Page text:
Getting to the Bottom of Cork Taint
You’ve just painstakingly picked out a bottle of wine to take to Christmas dinner, but when you finally open it…you find that it smells like your basement did that one time when it flooded while you were on vacation for a week and destroyed everything.
Thanks to either 2,4,6-trichloroanisole (TCA) or 2,4,6-tribromoanisole (TBA), your wine is trash and you’re sad and sober at a holiday dinner—or stuck drinking what your family brought (sorry, Mom and Dad). Less than 5% of wines are affected by it, and as a consumer there is no way for you to prevent the dreaded cork taint, but it is possible to avoid it.
What is it?
Cork taint is generally caused by the two above-mentioned chemical compounds, TCA or TBA, and can come from the barrels that wine is aged in, or the way that the wine was stored, but it most commonly comes from the cork itself—but only natural cork, not synthetic.
What does it smell like?
The three most common ways to describe a corked wine are:
moldy basement/attic smell;
wet newspaper; and,
What does it taste like?
Corked wines are flat, dull, and have almost no fruit flavour to them. Some people will describe it as tasting "astringent”, although this descriptor can also be applied to wines with unruly tannins so it takes an experienced palate to distinguish between the two.
How can I avoid it?
The easiest way to avoid cork taint is to buy wines with synthetic corks or screw caps, which can be easier said than done if you’re looking for uncommon or more expensive wines as these tend to use natural corks in their bottles.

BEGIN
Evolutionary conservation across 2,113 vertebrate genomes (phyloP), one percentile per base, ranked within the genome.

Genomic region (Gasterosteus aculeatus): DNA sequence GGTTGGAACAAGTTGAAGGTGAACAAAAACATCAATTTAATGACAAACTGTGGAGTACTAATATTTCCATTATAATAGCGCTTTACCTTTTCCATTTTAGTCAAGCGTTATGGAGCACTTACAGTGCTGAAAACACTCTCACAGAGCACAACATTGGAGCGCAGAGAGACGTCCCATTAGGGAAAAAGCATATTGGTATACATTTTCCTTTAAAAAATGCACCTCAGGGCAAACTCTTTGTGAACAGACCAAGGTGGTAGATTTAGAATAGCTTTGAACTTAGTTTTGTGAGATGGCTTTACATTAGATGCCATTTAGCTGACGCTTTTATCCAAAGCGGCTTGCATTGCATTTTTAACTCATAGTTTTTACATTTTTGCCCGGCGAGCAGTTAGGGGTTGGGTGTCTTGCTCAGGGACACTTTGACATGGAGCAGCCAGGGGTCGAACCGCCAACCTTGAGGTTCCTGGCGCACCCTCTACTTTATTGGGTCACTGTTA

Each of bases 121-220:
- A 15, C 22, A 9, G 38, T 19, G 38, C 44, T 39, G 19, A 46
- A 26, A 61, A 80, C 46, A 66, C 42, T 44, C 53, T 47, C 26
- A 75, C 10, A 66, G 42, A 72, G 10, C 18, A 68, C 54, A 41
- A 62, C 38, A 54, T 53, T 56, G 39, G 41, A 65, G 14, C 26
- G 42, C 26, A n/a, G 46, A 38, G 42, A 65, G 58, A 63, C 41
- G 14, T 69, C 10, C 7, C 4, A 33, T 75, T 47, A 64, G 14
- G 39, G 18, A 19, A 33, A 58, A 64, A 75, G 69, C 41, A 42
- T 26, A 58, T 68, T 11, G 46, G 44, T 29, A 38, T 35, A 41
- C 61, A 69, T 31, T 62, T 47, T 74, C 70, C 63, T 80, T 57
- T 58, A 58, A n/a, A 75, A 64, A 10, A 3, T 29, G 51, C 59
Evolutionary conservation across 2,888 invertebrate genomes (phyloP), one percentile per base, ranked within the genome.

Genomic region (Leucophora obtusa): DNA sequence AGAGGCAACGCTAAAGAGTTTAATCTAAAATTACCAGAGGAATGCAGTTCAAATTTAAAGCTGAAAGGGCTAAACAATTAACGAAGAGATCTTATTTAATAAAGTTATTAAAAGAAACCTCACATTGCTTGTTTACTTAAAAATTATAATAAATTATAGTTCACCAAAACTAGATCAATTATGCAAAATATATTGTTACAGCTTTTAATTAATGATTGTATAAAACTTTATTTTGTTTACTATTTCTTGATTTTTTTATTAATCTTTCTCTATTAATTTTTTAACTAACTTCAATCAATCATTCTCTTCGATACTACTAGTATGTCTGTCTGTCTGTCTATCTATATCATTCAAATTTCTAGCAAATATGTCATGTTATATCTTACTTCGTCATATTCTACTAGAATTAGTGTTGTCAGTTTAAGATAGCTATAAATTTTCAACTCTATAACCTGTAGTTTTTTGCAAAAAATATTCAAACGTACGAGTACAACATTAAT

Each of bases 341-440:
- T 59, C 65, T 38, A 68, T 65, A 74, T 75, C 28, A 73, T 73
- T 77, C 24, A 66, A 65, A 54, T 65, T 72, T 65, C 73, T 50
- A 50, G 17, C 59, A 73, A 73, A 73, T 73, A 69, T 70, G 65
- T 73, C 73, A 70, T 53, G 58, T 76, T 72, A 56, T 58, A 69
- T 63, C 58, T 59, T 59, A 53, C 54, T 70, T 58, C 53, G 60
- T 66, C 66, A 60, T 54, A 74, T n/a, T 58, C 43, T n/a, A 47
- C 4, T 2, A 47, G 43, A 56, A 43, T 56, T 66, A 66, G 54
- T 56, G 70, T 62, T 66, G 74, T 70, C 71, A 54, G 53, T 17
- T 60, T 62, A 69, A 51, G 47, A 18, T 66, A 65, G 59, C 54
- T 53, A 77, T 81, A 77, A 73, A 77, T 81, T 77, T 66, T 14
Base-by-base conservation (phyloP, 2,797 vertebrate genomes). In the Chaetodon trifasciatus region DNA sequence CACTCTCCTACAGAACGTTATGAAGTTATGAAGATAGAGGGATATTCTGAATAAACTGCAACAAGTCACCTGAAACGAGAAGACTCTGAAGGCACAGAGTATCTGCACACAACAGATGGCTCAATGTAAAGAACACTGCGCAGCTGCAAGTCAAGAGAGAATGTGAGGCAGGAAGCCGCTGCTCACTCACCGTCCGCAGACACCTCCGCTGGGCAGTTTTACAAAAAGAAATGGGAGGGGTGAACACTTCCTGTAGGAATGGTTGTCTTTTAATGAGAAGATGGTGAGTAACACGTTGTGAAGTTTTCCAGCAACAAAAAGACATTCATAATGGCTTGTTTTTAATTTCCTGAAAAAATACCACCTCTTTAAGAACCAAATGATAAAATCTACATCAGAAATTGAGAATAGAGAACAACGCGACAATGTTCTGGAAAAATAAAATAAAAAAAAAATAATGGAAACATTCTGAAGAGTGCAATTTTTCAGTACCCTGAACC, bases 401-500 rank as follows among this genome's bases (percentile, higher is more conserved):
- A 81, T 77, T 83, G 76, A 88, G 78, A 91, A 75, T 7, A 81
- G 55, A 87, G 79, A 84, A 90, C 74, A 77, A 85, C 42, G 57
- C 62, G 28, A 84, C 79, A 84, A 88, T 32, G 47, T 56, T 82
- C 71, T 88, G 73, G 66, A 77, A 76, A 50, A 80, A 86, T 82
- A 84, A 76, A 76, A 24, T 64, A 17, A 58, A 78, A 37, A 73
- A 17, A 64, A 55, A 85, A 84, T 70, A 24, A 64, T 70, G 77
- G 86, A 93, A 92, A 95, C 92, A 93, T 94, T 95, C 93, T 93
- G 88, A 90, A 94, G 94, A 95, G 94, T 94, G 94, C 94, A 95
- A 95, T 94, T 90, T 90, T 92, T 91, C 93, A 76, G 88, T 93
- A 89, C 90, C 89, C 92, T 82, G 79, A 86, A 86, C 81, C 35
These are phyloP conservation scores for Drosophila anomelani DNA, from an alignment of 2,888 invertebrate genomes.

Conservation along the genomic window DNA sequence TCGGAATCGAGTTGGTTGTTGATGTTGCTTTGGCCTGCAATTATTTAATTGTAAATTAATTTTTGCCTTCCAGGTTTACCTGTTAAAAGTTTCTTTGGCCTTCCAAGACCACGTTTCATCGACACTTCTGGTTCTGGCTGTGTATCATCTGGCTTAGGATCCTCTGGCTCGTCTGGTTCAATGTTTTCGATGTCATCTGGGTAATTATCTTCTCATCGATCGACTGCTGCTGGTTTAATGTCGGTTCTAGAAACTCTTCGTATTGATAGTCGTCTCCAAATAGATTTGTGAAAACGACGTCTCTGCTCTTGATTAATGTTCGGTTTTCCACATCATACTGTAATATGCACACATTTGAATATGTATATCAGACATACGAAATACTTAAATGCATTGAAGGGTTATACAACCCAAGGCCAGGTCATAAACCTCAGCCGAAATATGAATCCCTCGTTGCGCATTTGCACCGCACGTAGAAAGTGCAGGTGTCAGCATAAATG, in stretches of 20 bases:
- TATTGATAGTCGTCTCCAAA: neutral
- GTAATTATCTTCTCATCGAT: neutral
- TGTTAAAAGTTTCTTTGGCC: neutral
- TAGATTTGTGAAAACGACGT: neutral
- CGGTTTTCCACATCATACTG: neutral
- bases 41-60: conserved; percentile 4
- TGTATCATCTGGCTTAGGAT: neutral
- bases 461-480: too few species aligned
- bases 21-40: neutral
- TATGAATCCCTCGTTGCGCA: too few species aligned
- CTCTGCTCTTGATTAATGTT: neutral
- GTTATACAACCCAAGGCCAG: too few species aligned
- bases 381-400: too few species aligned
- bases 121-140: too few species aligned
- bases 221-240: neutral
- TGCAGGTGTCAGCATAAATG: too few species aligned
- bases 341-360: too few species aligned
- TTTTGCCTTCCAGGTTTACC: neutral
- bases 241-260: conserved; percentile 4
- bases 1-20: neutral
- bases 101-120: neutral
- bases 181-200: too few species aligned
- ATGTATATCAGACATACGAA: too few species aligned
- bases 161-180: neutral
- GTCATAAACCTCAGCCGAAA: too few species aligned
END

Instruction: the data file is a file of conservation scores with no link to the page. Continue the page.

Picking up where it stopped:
How can I get rid of it?
Let me preface this with: I’ve never tried this, and honestly I don’t suggest it unless you’re down to your very last bottle of wine and cannot obtain an untainted bottle because let’s face it—life is too short for bad wine. But I digress.
Scientists at UC Davis—a well respected university with an outstanding Viticulture & Enology program—have apparently discovered a way to remove the TCA from a wine, virtually eliminating cork taint. I haven’t been able to find any actual research papers on the subject, but apparently you soak the wine in a pitcher with a wadded up ball of plastic wrap for about 15-20 minutes. Then, pour the wine out of the pitcher into a clean glass vessel (not the bottle it came from!), leaving the plastic behind. Apparently, the scientists who discovered this claim that the TCA bonds to the plastic and will remove virtually all of it—but, again, life is too short for bad wine, and there have been no follow-up studies to confirm whether this works, or how much of the TCA remains after the wine is treated.
The bottom line
At the end of the day, roughly 5% of wines throughout the world are estimated to be affected by cork taint, so it isn’t the biggest issue in the wine world—but it is rather irritating to deal with. Screw caps and synthetic corks have made a dramatic impact in the wine world, but they have their own flaws as well.
If you discover a corked bottle for the first time, treat it as a learning experience and teach yourself how to properly identify cork taint by smell and taste. And then throw it out and open a bottle of good, untainted wine because you’ve earned it.